Signalling question


Andrew Moglestue
 

I was yesterday discussing railway signalling with some friends of mine who are not railfans but do IT system security.

We were wondering, in the hypothetical situation that on a certain line there was to be a total failure of the signalling system.
Not just the signals themselves but the computers behind it all. Maybe a power failure or a software crash or a hacker attack or terrorism. The cause is not important for the purpose of my question. I know there are also backup computer systems and so on, but suppose for the purpose of this question that those are also out of use.

Is there some way in which trains can be dispatched manually by telephone or something like that? Or maybe driven on line of sight at slow speed?

Has this ever happened?

Or would the line be down until the proper system can be restored?

Andrew


OL.Guerbetal
 

Am 27.04.2015 um 13:50 schrieb Andrew Moglestue:
Or would the line be down until the proper system can be restored?
There are prcoedures, but I haven't studied them all. The most common case is a failure of the on-train equipment. In normally signalled land it is allowed to continue with speed restriction or with a second person in the cab. On ETCS-Level-2-Lines the driver can be allowed to continue at reduced speed, provided radio is still working.

Failures of the lineside equipment will regularly close down operation. Priority is then to bring passenger trains into a station. Some twenty years ago a manual operation with telephone and written orders would have started. Today it would theoretically be possible to do so over radio. But the number of employees doesn't allow such an operation today.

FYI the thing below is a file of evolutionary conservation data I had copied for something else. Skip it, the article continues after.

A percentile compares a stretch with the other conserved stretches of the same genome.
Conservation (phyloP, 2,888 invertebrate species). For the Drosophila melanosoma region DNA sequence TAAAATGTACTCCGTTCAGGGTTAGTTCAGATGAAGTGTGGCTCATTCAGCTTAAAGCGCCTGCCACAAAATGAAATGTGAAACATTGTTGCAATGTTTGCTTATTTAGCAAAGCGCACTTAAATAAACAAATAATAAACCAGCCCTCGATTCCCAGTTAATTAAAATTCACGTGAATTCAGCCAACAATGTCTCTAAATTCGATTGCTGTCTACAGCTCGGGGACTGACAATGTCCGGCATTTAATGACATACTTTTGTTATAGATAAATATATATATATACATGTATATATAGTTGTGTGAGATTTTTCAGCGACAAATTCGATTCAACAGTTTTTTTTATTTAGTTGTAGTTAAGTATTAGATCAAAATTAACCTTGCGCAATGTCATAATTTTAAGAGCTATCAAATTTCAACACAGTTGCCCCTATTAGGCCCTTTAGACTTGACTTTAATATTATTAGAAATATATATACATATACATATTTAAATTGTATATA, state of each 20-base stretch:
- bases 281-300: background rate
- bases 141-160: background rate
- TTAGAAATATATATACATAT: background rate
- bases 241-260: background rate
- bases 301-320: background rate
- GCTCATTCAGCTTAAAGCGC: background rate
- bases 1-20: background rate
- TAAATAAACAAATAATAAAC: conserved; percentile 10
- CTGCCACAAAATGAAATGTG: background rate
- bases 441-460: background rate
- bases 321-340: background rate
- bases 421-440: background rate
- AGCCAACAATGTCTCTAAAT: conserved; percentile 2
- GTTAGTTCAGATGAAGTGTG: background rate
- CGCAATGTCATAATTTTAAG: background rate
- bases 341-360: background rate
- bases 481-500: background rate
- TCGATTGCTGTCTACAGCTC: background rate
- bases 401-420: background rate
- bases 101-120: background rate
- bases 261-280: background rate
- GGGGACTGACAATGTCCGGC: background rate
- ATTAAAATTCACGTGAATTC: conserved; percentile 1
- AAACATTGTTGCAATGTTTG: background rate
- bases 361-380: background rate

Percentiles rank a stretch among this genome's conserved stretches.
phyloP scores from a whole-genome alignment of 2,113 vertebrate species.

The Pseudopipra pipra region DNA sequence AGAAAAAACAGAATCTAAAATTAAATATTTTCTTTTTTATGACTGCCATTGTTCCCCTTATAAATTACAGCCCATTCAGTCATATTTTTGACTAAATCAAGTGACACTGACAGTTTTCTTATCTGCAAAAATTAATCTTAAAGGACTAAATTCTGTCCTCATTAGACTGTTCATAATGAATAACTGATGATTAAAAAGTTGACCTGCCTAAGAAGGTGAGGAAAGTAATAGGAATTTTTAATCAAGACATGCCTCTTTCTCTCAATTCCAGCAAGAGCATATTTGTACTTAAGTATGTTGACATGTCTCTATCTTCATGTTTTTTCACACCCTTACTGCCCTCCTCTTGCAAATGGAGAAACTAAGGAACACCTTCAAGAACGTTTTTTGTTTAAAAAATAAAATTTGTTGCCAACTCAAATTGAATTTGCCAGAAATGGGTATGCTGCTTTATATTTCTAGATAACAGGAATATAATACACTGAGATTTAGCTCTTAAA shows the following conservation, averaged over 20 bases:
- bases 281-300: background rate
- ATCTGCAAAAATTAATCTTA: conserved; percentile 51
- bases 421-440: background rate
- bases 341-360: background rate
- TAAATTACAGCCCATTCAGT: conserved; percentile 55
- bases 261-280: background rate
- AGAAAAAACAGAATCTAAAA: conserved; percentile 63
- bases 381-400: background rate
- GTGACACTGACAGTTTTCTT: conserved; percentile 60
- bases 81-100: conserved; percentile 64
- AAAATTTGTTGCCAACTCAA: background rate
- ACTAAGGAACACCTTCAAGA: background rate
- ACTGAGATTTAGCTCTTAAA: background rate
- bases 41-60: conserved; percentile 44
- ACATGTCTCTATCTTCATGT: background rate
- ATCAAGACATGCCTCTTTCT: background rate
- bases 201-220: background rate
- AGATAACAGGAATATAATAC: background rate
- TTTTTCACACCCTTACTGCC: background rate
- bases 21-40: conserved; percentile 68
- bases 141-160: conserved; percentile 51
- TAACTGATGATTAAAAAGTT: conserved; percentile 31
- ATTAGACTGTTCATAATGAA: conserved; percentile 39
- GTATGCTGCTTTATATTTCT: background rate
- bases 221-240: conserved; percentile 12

And finally, if the signal boxes are out, will there still be juice in the overhead line? The other way round, if 50-Hz current is off, it is possible to feed signalboxes from the 16.7 Hz overhead line.

Markus, Gürbetal


glenn allen
 

On Monday, 27 April 2015, 22:07, "Guerbetaler muesche2-swissrail@yahoo.de [SwissRail]" <SwissRail@yahoogroups.com> wrote:



There are procedures, <snip>.


Markus, Gürbetal

If it is the same as the UK then a lot would ride on the proving of the points, if you cannot guarantee the interlocking then you will not be going anywhere. A signal failure on the High Speed Line in the UK is dealt with by a procedure FREP, giving the driver authority to drive on sight and pass a closed Non-Passable block section marker, but only at 30kph maximum. On normally signalled lines, you could institute temporary block section working with the appropriate paperwork. But you would need clamped points and manned level crossing gates.
On KVB equipped lines the form is 'FASI' same speed restrictions.